UN rights chief urges international probe of Yemen violations

August 25, 2016 12:53 pm
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 A fighter loyal to Yemen's exiled President Abedrabbo Mansour Hadi fires from a tank during clashes with Shiite Huthi rebels west of the city of Taez on March 21, 2016/AFP-File

A fighter loyal to Yemen’s exiled President Abedrabbo Mansour Hadi fires from a tank during clashes with Shiite Huthi rebels west of the city of Taez on March 21, 2016/AFP-File

, GENEVA, Switzerland, Aug 25 – The United Nations called on Thursday for the creation of an independent international body to investigate an array of serious violations in war-torn Yemen.

In a new report, the UN laid out a long line of allegations of grave human rights abuses by all sides in Yemen’s bloody conflict, which has left nearly 4,000 civilians dead.

Overview
  • The report listed numerous attacks on residential areas, market places, hospitals and schools, pointing out that in several cases investigators were "unable to identify the presence of possible military objectives."
  • It also condemned targeted killings including of at least six journalists the use of cluster bombs, landmines, and sniper attacks, and the rampant use of child soldiers.

“Civilians in Yemen have suffered unbearably over the years from the effects of a number of simultaneous and overlapping armed conflicts,” UN rights chief Zeid Ra’ad Al Hussein said in a statement.

“And they continue to suffer, absent any form of accountability and justice, while those responsible for the violations and abuses against them enjoy impunity,” he said.

“Such a manifestly protracted unjust situation must no longer be tolerated by the international community,” he insisted, demanding the creation of “an international, independent investigative body”.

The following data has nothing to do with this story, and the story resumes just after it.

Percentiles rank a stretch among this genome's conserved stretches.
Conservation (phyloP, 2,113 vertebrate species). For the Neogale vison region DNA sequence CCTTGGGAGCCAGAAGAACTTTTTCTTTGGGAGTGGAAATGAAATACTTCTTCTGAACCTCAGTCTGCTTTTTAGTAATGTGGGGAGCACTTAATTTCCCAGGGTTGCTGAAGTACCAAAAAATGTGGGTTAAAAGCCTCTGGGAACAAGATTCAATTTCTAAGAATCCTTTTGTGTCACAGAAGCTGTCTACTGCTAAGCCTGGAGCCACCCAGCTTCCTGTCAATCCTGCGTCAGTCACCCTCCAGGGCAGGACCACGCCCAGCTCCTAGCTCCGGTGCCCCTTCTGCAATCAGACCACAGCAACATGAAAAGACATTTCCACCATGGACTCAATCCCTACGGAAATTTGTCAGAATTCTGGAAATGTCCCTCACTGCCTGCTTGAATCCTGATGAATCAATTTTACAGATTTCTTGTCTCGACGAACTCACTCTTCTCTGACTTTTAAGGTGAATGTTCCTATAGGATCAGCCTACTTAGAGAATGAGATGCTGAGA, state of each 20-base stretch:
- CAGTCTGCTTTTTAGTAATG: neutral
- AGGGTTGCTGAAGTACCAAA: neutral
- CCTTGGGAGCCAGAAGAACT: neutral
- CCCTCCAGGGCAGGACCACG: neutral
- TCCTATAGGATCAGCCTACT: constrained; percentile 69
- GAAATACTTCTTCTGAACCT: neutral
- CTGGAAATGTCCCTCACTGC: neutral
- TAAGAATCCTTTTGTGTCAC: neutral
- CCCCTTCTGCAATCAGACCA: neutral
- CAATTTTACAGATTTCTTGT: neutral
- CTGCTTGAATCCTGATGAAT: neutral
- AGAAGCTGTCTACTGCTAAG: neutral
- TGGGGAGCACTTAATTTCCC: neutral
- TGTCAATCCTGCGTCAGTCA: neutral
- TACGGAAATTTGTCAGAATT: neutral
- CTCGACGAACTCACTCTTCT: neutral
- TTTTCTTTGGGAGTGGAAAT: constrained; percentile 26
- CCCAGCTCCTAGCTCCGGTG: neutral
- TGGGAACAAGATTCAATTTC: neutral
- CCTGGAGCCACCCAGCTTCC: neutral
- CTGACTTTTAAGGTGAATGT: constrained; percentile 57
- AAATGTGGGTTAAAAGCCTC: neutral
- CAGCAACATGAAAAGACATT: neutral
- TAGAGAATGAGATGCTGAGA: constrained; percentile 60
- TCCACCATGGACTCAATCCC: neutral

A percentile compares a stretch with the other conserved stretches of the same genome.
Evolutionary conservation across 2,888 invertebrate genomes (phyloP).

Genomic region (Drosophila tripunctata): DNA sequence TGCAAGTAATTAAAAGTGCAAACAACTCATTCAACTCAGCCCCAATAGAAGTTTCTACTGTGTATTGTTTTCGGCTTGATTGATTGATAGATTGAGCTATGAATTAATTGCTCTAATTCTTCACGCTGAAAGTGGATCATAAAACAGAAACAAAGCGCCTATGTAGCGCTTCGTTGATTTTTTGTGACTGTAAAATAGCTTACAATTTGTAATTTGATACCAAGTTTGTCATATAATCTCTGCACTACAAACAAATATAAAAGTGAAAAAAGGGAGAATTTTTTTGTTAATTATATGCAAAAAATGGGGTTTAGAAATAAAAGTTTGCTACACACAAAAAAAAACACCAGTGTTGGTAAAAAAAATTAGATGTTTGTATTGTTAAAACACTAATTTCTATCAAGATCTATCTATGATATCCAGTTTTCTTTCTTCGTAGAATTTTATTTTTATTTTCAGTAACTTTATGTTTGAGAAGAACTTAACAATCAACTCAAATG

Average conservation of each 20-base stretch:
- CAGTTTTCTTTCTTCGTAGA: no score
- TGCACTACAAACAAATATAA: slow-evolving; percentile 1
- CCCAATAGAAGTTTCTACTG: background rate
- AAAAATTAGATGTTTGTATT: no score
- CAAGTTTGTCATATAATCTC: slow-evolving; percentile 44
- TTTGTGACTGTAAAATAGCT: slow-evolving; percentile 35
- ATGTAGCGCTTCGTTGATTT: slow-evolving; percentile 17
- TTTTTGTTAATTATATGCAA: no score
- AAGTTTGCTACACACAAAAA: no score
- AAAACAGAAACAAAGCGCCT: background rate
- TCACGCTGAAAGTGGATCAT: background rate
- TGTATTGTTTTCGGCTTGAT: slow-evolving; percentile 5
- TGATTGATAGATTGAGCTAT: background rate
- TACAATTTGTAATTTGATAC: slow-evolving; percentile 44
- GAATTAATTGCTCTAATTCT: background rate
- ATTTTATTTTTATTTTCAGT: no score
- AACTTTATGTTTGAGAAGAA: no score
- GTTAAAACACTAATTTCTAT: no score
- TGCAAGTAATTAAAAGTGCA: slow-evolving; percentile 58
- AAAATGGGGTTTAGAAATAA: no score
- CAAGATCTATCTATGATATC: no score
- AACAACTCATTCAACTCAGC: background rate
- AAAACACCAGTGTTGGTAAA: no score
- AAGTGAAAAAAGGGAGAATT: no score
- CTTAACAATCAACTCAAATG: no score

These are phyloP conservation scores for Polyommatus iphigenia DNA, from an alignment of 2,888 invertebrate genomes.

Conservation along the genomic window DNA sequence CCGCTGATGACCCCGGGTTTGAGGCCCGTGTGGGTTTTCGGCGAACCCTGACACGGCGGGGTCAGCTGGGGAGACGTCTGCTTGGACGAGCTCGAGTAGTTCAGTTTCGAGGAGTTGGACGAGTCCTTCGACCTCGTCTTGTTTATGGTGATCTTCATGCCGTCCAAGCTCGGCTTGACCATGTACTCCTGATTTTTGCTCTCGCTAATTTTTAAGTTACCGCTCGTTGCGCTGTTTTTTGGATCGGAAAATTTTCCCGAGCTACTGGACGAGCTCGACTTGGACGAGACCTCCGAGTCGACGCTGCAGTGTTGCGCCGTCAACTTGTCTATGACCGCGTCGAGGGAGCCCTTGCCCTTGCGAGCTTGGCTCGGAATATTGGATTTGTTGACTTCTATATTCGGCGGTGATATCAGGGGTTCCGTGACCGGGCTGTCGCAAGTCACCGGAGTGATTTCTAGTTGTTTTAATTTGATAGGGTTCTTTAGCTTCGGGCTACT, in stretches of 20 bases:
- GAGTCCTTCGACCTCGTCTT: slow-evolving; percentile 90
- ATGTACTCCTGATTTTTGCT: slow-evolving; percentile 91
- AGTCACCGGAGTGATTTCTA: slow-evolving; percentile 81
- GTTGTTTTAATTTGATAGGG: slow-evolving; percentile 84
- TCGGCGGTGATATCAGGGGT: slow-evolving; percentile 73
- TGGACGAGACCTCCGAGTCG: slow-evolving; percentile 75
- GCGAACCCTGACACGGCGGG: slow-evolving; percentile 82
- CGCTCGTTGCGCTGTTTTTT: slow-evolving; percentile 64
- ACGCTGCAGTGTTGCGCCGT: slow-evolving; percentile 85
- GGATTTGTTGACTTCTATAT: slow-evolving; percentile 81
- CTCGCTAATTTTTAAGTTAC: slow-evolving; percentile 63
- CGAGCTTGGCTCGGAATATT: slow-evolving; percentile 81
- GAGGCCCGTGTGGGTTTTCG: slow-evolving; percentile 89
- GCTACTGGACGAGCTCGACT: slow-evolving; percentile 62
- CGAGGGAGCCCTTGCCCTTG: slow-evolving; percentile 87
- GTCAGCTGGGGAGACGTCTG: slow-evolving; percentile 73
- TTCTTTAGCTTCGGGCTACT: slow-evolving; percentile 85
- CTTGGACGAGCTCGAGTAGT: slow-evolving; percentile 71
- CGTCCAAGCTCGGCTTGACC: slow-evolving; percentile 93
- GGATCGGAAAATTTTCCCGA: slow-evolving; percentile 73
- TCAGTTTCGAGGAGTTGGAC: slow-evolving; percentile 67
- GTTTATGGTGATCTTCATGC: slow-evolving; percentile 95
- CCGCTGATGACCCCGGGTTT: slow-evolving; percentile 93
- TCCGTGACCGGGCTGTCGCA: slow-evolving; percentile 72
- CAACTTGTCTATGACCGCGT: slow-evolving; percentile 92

The report listed numerous attacks on residential areas, market places, hospitals and schools, pointing out that in several cases investigators were “unable to identify the presence of possible military objectives.”

It also condemned targeted killings including of at least six journalists the use of cluster bombs, landmines, and sniper attacks, and the rampant use of child soldiers.

As of August 23, an estimated 3,799 civilians had been killed and 6,711 injured since a Saudi-led Arab coalition began air raids in March last year in support Yemen’s internationally recognised government and President Abedrabbo Mansour Hadi.

The government is battling Iran-backed Huthi rebels and allied forces loyal to former president Ali Abdullah Saleh, who have seized control of large parts of the impoverished country since 2014 and still control swathes of territory including the capital Sanaa.

The World Health Organization says more than 6,600 people have died in all, counting combattants, while more than 33,000 have been injured.

Child soldiers

Air strikes by the Saudi-led coalition were suspected of causing around half of all civilian deaths, while attacks by groups affiliated with the rebels were blamed for around a quarter of the deaths, Thursday’s report said.

Islamic State group jihadists, Al-Qaeda and a range of other actors accounted for the remainder, it said.

Millions of people across the country lack food, clean water and adequate healthcare.

The UN rights office warned Thursday that some 7.6 million people, including three million women and children, were suffering from malnutrition, while at least three million had fled their homes.

At least 559 children were recruited to man checkpoints or to fight in the country between July 2015 and May 2016, it added.

Most of the recruitment allegedly took place in and around Sanaa, mainly by the popular committees affiliated with the Huthi rebels, the report said.

At least 620 children have been killed and 758 maimed since July last year.

In the face of such horrors, Yemen’s government set up a national commission of inquiry last September, but the UN said it had been unable to conduct an effective investigation.

Noting “the gravity of allegations” and “the challenges faced by the national commission of inquiry”, the report urged the creation of “an international, independent investigative body to carry out comprehensive investigations.”

“The international community … has a legal and moral duty to take urgent steps to alleviate the appalling levels of human despair,” the UN rights office said.

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